Challenging the law

Berger, the Republican senator, is saying he’ll craft a bill that would protect state officials who refuse – because of religious reasons – to issue marriage licenses or marry gay couples.

He discussed his plans in Rockingham County, where magistrate John Kallam Jr. said he’d rather step down than marry same-sex couples.

“Here, in Rockingham County, forcing Magistrate Kallam to give up his religious liberties to save his job is just wrong,” Berger said.

On Friday, Berger and other state Senate Republicans sent a letter to the state’s Administrative Office of the Courts director, Judge John Smith. They said the courts failed to tell magistrates of religious protections afforded to state employees.

Two magistrates told the Observer that a memo they received from the Administrative Office of the Courts hinted at criminal prosecution if they did not perform gay marriage ceremonies.

“Assertions amounting to threats about job loss and criminal prosecution without acknowledgment of recognized and existing workplace protections appear to have misled some supervisors to believe that the law will not tolerate the actions of reasonable men and women,” stated Berger’s letter to Smith.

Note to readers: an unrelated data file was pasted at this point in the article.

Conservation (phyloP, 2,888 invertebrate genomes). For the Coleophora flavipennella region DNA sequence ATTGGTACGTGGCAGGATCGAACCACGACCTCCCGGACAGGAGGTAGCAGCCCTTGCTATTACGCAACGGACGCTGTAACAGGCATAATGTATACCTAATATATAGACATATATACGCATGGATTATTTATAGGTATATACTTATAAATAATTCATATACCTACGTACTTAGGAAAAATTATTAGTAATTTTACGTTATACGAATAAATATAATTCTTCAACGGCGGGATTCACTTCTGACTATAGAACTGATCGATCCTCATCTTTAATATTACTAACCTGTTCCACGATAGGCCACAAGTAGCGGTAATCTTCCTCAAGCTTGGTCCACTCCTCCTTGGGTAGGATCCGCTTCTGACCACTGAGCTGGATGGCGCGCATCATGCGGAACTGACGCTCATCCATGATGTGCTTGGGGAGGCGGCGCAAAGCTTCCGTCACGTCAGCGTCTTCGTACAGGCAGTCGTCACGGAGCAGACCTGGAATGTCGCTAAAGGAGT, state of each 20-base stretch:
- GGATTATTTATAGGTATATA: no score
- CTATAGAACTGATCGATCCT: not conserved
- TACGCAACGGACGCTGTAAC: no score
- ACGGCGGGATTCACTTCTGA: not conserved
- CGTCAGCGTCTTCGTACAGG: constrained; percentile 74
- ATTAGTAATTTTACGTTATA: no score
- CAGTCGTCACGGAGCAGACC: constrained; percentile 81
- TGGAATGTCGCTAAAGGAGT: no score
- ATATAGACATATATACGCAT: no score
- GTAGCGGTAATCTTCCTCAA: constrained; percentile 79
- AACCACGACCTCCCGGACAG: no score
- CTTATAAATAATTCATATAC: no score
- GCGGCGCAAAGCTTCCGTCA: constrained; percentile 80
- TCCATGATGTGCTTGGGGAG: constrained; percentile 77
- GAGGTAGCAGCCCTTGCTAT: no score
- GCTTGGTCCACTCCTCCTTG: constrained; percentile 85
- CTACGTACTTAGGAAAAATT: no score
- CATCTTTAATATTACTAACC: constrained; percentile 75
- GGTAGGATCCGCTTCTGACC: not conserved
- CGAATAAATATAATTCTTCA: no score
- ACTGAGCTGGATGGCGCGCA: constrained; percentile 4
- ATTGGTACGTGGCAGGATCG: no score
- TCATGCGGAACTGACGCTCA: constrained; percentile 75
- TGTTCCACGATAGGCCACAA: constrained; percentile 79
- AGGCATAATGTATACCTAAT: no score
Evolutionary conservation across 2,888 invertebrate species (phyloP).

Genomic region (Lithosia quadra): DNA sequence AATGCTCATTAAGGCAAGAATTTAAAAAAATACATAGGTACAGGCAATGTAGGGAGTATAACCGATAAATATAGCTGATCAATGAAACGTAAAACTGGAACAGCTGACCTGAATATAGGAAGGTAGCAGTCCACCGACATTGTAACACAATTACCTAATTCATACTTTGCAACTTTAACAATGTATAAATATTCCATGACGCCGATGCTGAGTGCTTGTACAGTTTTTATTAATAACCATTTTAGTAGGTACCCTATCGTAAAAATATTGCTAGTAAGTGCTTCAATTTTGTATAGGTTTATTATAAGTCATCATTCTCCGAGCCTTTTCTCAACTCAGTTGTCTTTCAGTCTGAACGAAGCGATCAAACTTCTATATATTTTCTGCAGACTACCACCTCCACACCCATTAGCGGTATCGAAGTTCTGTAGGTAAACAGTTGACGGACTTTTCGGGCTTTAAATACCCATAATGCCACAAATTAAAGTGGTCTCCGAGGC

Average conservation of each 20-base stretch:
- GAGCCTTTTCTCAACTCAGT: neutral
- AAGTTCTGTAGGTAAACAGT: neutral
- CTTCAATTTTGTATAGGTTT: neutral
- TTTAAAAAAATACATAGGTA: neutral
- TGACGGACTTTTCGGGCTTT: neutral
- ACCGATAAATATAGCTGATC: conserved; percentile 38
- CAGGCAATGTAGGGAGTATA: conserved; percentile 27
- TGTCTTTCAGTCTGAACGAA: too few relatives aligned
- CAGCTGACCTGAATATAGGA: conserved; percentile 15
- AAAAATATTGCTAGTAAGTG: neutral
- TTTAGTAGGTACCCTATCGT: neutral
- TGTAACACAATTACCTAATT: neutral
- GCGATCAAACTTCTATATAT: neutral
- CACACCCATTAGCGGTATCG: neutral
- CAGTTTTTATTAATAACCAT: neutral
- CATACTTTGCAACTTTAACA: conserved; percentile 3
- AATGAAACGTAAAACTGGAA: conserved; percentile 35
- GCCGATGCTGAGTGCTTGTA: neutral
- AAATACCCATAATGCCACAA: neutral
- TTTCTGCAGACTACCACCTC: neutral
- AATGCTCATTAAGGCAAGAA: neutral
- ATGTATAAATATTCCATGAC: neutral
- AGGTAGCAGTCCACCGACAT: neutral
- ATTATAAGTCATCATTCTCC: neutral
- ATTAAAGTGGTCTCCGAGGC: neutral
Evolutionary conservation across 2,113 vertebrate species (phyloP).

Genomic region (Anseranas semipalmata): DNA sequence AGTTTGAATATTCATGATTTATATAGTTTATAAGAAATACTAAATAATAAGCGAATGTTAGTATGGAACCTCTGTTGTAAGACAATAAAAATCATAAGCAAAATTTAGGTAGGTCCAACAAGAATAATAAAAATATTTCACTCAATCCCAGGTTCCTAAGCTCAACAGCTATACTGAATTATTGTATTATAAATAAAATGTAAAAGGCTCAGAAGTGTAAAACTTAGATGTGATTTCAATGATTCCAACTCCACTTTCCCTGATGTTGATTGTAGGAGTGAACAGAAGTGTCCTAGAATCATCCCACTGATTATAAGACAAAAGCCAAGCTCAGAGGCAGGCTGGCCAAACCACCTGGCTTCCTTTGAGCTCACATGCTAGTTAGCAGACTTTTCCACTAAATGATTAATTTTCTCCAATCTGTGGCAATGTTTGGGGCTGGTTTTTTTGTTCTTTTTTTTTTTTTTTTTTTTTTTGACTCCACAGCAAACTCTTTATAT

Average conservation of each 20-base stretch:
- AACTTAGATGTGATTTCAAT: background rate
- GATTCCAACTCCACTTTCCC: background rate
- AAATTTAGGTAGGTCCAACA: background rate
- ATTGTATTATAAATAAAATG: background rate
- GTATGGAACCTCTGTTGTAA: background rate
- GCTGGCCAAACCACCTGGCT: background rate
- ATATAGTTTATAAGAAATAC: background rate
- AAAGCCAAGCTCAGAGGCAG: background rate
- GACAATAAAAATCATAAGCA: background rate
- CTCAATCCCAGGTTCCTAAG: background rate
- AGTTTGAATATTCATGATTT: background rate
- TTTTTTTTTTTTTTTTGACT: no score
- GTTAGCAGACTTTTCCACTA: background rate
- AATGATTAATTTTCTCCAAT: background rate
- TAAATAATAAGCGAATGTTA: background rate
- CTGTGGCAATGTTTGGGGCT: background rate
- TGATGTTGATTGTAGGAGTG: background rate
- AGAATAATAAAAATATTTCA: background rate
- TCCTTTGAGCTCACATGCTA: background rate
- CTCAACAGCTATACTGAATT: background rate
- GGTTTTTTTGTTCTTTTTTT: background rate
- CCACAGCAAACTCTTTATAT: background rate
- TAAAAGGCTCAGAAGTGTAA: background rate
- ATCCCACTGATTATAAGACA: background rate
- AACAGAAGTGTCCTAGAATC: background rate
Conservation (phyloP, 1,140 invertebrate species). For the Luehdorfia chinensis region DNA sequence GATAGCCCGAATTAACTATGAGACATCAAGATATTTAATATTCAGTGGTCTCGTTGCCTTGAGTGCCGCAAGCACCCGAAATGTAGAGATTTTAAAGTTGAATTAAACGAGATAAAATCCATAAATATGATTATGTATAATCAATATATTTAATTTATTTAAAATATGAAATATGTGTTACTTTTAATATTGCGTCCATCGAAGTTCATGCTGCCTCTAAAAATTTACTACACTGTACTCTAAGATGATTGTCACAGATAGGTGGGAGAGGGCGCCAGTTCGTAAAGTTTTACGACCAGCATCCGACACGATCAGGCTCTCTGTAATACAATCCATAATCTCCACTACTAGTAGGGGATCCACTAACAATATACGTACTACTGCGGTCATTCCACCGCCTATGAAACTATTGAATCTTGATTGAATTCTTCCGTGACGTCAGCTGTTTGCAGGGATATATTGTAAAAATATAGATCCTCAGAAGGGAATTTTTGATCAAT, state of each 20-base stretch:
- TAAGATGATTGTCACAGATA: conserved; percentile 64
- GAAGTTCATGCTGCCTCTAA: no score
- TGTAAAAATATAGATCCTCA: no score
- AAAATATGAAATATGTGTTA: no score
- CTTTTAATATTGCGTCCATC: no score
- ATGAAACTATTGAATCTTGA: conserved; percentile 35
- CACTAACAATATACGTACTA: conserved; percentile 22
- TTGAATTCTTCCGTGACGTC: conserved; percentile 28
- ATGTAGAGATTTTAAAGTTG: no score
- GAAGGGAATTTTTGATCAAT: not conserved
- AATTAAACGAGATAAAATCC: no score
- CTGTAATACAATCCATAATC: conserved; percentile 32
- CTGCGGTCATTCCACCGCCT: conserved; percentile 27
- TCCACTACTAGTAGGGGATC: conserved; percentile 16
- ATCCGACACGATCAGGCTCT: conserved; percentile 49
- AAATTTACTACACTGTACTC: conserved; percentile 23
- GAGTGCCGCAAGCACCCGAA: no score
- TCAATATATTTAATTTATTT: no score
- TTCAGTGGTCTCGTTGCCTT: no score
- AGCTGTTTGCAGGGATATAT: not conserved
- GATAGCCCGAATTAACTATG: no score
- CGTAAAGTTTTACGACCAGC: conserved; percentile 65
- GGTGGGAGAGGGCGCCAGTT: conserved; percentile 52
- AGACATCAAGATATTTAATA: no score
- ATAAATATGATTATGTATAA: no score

James Esseks, director of the ACLU’s Lesbian Gay Bisexual and Transgender Project, said a law that lets government workers choose who they serve “violates the principles of fair play.

“That’s not religious freedom,” Esseks said. “That’s discrimination.”

A balancing act

Haynes, the director at the Newseum Institute, said he expected push-back in states with newly minted marriage laws. In 2012, North Carolina voters passed a state constitutional ban on gay marriages by approving Amendment One.

That ban, along with an existing state law limiting marriages to a man and a woman, were overturned after two federal judges said they were illegal under an earlier marriage ruling by the U.S. 4th Circuit Court of Appeals.

Haynes said there is a balancing act between society’s interest and the interest of a person’s religious freedom.

“Nondiscrimination and religious freedom are both core American principles,” he said. “If we can have marriage equality and also protect freedom of conscience, then I think that’s really the best way to go forward.”